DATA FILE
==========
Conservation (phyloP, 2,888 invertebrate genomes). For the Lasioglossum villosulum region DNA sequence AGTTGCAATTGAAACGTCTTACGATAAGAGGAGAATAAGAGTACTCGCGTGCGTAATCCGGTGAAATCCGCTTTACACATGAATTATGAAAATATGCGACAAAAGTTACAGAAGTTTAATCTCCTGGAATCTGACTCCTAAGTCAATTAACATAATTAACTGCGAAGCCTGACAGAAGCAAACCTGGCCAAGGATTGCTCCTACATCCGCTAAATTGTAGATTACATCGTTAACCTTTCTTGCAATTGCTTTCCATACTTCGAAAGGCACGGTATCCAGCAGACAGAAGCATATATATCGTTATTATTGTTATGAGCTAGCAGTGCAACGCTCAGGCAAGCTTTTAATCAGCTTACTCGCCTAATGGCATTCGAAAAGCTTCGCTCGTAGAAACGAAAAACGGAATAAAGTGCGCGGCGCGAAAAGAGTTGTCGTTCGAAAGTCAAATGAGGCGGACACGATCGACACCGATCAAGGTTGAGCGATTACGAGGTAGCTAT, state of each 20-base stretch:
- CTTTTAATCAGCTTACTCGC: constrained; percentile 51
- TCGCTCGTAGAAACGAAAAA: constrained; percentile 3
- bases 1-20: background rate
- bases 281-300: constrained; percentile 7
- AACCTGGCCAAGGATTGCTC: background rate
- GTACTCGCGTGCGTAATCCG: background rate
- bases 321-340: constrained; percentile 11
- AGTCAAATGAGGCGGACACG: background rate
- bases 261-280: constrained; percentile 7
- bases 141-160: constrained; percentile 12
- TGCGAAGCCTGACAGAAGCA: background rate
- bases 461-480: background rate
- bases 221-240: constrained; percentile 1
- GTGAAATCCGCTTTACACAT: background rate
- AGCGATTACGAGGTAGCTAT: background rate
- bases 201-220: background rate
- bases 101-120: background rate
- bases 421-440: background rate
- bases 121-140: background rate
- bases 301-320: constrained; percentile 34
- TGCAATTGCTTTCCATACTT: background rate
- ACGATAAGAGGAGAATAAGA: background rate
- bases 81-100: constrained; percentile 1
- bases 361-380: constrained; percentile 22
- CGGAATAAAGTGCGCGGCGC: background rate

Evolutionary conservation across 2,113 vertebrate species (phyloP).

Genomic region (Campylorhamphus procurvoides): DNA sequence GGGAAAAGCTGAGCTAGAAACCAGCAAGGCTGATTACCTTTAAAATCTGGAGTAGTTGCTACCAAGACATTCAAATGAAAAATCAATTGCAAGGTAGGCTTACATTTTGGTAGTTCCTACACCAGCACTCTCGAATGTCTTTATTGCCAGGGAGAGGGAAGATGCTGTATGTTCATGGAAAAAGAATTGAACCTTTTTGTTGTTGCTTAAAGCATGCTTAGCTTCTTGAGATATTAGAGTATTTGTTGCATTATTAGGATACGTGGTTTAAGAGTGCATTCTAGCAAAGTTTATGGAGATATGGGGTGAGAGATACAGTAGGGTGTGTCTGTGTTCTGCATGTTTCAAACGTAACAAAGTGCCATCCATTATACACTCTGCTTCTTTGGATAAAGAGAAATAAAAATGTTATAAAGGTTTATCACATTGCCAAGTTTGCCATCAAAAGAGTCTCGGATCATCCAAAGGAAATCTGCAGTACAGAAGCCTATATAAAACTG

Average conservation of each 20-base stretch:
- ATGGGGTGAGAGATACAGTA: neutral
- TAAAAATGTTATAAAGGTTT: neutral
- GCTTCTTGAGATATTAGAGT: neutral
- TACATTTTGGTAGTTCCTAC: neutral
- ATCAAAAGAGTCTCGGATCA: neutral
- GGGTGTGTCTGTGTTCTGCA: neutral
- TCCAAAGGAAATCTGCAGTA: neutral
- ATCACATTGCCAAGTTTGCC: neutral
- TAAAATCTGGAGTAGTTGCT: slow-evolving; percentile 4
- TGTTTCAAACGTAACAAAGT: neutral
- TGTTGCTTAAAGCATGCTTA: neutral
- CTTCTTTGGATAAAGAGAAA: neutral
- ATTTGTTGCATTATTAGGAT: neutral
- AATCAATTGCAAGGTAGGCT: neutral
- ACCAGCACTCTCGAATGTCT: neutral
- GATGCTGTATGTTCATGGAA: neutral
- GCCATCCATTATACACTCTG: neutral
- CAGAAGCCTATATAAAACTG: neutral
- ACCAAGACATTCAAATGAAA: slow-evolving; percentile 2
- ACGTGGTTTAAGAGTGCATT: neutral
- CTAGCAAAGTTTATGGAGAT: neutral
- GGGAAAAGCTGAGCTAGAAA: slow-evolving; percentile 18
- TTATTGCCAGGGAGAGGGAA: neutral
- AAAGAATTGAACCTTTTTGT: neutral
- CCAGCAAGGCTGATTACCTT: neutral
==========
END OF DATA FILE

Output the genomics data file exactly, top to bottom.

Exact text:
Conservation (phyloP, 2,888 invertebrate genomes). For the Lasioglossum villosulum region DNA sequence AGTTGCAATTGAAACGTCTTACGATAAGAGGAGAATAAGAGTACTCGCGTGCGTAATCCGGTGAAATCCGCTTTACACATGAATTATGAAAATATGCGACAAAAGTTACAGAAGTTTAATCTCCTGGAATCTGACTCCTAAGTCAATTAACATAATTAACTGCGAAGCCTGACAGAAGCAAACCTGGCCAAGGATTGCTCCTACATCCGCTAAATTGTAGATTACATCGTTAACCTTTCTTGCAATTGCTTTCCATACTTCGAAAGGCACGGTATCCAGCAGACAGAAGCATATATATCGTTATTATTGTTATGAGCTAGCAGTGCAACGCTCAGGCAAGCTTTTAATCAGCTTACTCGCCTAATGGCATTCGAAAAGCTTCGCTCGTAGAAACGAAAAACGGAATAAAGTGCGCGGCGCGAAAAGAGTTGTCGTTCGAAAGTCAAATGAGGCGGACACGATCGACACCGATCAAGGTTGAGCGATTACGAGGTAGCTAT, state of each 20-base stretch:
- CTTTTAATCAGCTTACTCGC: constrained; percentile 51
- TCGCTCGTAGAAACGAAAAA: constrained; percentile 3
- bases 1-20: background rate
- bases 281-300: constrained; percentile 7
- AACCTGGCCAAGGATTGCTC: background rate
- GTACTCGCGTGCGTAATCCG: background rate
- bases 321-340: constrained; percentile 11
- AGTCAAATGAGGCGGACACG: background rate
- bases 261-280: constrained; percentile 7
- bases 141-160: constrained; percentile 12
- TGCGAAGCCTGACAGAAGCA: background rate
- bases 461-480: background rate
- bases 221-240: constrained; percentile 1
- GTGAAATCCGCTTTACACAT: background rate
- AGCGATTACGAGGTAGCTAT: background rate
- bases 201-220: background rate
- bases 101-120: background rate
- bases 421-440: background rate
- bases 121-140: background rate
- bases 301-320: constrained; percentile 34
- TGCAATTGCTTTCCATACTT: background rate
- ACGATAAGAGGAGAATAAGA: background rate
- bases 81-100: constrained; percentile 1
- bases 361-380: constrained; percentile 22
- CGGAATAAAGTGCGCGGCGC: background rate

Evolutionary conservation across 2,113 vertebrate species (phyloP).

Genomic region (Campylorhamphus procurvoides): DNA sequence GGGAAAAGCTGAGCTAGAAACCAGCAAGGCTGATTACCTTTAAAATCTGGAGTAGTTGCTACCAAGACATTCAAATGAAAAATCAATTGCAAGGTAGGCTTACATTTTGGTAGTTCCTACACCAGCACTCTCGAATGTCTTTATTGCCAGGGAGAGGGAAGATGCTGTATGTTCATGGAAAAAGAATTGAACCTTTTTGTTGTTGCTTAAAGCATGCTTAGCTTCTTGAGATATTAGAGTATTTGTTGCATTATTAGGATACGTGGTTTAAGAGTGCATTCTAGCAAAGTTTATGGAGATATGGGGTGAGAGATACAGTAGGGTGTGTCTGTGTTCTGCATGTTTCAAACGTAACAAAGTGCCATCCATTATACACTCTGCTTCTTTGGATAAAGAGAAATAAAAATGTTATAAAGGTTTATCACATTGCCAAGTTTGCCATCAAAAGAGTCTCGGATCATCCAAAGGAAATCTGCAGTACAGAAGCCTATATAAAACTG

Average conservation of each 20-base stretch:
- ATGGGGTGAGAGATACAGTA: neutral
- TAAAAATGTTATAAAGGTTT: neutral
- GCTTCTTGAGATATTAGAGT: neutral
- TACATTTTGGTAGTTCCTAC: neutral
- ATCAAAAGAGTCTCGGATCA: neutral
- GGGTGTGTCTGTGTTCTGCA: neutral
- TCCAAAGGAAATCTGCAGTA: neutral
- ATCACATTGCCAAGTTTGCC: neutral
- TAAAATCTGGAGTAGTTGCT: slow-evolving; percentile 4
- TGTTTCAAACGTAACAAAGT: neutral
- TGTTGCTTAAAGCATGCTTA: neutral
- CTTCTTTGGATAAAGAGAAA: neutral
- ATTTGTTGCATTATTAGGAT: neutral
- AATCAATTGCAAGGTAGGCT: neutral
- ACCAGCACTCTCGAATGTCT: neutral
- GATGCTGTATGTTCATGGAA: neutral
- GCCATCCATTATACACTCTG: neutral
- CAGAAGCCTATATAAAACTG: neutral
- ACCAAGACATTCAAATGAAA: slow-evolving; percentile 2
- ACGTGGTTTAAGAGTGCATT: neutral
- CTAGCAAAGTTTATGGAGAT: neutral
- GGGAAAAGCTGAGCTAGAAA: slow-evolving; percentile 18
- TTATTGCCAGGGAGAGGGAA: neutral
- AAAGAATTGAACCTTTTTGT: neutral
- CCAGCAAGGCTGATTACCTT: neutral